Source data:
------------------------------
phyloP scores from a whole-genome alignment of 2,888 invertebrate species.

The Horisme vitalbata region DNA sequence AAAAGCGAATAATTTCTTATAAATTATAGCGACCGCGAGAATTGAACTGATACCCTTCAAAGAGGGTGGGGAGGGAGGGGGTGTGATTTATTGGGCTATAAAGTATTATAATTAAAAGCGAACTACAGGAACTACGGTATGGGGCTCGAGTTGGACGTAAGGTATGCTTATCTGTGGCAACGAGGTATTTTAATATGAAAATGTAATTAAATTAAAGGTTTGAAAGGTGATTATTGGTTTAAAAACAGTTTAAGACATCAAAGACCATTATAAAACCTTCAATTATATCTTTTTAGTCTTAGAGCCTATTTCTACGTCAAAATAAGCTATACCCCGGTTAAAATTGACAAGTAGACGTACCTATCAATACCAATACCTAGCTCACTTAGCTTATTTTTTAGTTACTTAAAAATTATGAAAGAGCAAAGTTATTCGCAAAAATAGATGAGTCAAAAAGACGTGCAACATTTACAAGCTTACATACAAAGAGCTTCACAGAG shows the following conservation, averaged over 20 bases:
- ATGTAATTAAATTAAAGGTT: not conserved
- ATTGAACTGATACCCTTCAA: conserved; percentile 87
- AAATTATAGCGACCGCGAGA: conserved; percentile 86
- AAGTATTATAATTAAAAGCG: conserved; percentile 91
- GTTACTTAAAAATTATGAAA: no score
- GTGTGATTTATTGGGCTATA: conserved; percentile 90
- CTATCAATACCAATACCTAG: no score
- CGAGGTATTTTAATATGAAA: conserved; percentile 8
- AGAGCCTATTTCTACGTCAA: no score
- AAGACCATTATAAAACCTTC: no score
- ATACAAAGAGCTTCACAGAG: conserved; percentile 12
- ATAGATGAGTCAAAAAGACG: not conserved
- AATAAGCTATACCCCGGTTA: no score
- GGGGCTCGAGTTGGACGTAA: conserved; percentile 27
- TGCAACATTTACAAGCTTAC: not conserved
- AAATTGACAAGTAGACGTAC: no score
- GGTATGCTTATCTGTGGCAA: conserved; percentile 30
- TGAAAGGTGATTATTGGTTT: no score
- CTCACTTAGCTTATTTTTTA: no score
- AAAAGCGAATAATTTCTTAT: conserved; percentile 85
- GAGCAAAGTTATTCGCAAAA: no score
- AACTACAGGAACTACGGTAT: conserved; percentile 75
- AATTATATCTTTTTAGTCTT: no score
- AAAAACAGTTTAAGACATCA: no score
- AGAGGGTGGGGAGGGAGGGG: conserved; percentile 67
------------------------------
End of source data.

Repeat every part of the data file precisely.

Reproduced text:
phyloP scores from a whole-genome alignment of 2,888 invertebrate species.

The Horisme vitalbata region DNA sequence AAAAGCGAATAATTTCTTATAAATTATAGCGACCGCGAGAATTGAACTGATACCCTTCAAAGAGGGTGGGGAGGGAGGGGGTGTGATTTATTGGGCTATAAAGTATTATAATTAAAAGCGAACTACAGGAACTACGGTATGGGGCTCGAGTTGGACGTAAGGTATGCTTATCTGTGGCAACGAGGTATTTTAATATGAAAATGTAATTAAATTAAAGGTTTGAAAGGTGATTATTGGTTTAAAAACAGTTTAAGACATCAAAGACCATTATAAAACCTTCAATTATATCTTTTTAGTCTTAGAGCCTATTTCTACGTCAAAATAAGCTATACCCCGGTTAAAATTGACAAGTAGACGTACCTATCAATACCAATACCTAGCTCACTTAGCTTATTTTTTAGTTACTTAAAAATTATGAAAGAGCAAAGTTATTCGCAAAAATAGATGAGTCAAAAAGACGTGCAACATTTACAAGCTTACATACAAAGAGCTTCACAGAG shows the following conservation, averaged over 20 bases:
- ATGTAATTAAATTAAAGGTT: not conserved
- ATTGAACTGATACCCTTCAA: conserved; percentile 87
- AAATTATAGCGACCGCGAGA: conserved; percentile 86
- AAGTATTATAATTAAAAGCG: conserved; percentile 91
- GTTACTTAAAAATTATGAAA: no score
- GTGTGATTTATTGGGCTATA: conserved; percentile 90
- CTATCAATACCAATACCTAG: no score
- CGAGGTATTTTAATATGAAA: conserved; percentile 8
- AGAGCCTATTTCTACGTCAA: no score
- AAGACCATTATAAAACCTTC: no score
- ATACAAAGAGCTTCACAGAG: conserved; percentile 12
- ATAGATGAGTCAAAAAGACG: not conserved
- AATAAGCTATACCCCGGTTA: no score
- GGGGCTCGAGTTGGACGTAA: conserved; percentile 27
- TGCAACATTTACAAGCTTAC: not conserved
- AAATTGACAAGTAGACGTAC: no score
- GGTATGCTTATCTGTGGCAA: conserved; percentile 30
- TGAAAGGTGATTATTGGTTT: no score
- CTCACTTAGCTTATTTTTTA: no score
- AAAAGCGAATAATTTCTTAT: conserved; percentile 85
- GAGCAAAGTTATTCGCAAAA: no score
- AACTACAGGAACTACGGTAT: conserved; percentile 75
- AATTATATCTTTTTAGTCTT: no score
- AAAAACAGTTTAAGACATCA: no score
- AGAGGGTGGGGAGGGAGGGG: conserved; percentile 67